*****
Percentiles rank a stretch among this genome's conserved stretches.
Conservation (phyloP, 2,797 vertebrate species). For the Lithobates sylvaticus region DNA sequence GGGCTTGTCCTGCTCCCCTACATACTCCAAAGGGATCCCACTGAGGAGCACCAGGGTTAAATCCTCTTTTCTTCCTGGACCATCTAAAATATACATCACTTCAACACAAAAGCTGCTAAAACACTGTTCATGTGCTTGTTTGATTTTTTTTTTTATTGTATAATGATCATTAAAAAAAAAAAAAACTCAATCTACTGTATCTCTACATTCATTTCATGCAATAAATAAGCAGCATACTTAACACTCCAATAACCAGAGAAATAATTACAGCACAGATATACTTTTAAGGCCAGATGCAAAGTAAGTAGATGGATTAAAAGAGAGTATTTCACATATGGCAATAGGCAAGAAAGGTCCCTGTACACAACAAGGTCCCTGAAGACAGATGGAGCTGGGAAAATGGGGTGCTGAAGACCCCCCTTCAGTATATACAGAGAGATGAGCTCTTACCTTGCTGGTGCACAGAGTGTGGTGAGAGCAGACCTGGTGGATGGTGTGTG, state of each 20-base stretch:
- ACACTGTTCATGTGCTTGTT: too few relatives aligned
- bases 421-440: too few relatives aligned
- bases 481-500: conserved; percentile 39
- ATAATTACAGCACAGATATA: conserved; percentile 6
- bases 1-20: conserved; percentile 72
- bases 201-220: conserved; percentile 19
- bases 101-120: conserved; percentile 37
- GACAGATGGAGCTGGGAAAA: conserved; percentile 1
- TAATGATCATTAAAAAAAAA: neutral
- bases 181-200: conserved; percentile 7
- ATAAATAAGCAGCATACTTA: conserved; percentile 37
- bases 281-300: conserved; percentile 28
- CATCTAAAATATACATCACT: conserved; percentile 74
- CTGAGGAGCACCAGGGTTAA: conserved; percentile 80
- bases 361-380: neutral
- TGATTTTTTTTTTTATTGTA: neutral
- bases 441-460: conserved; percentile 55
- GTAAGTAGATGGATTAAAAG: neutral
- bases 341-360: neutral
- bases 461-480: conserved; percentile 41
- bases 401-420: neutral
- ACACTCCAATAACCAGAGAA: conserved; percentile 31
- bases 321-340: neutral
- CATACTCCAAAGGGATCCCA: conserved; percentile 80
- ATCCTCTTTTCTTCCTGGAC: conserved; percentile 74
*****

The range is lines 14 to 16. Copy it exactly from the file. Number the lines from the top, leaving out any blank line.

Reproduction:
- bases 281-300: conserved; percentile 28
- CATCTAAAATATACATCACT: conserved; percentile 74
- CTGAGGAGCACCAGGGTTAA: conserved; percentile 80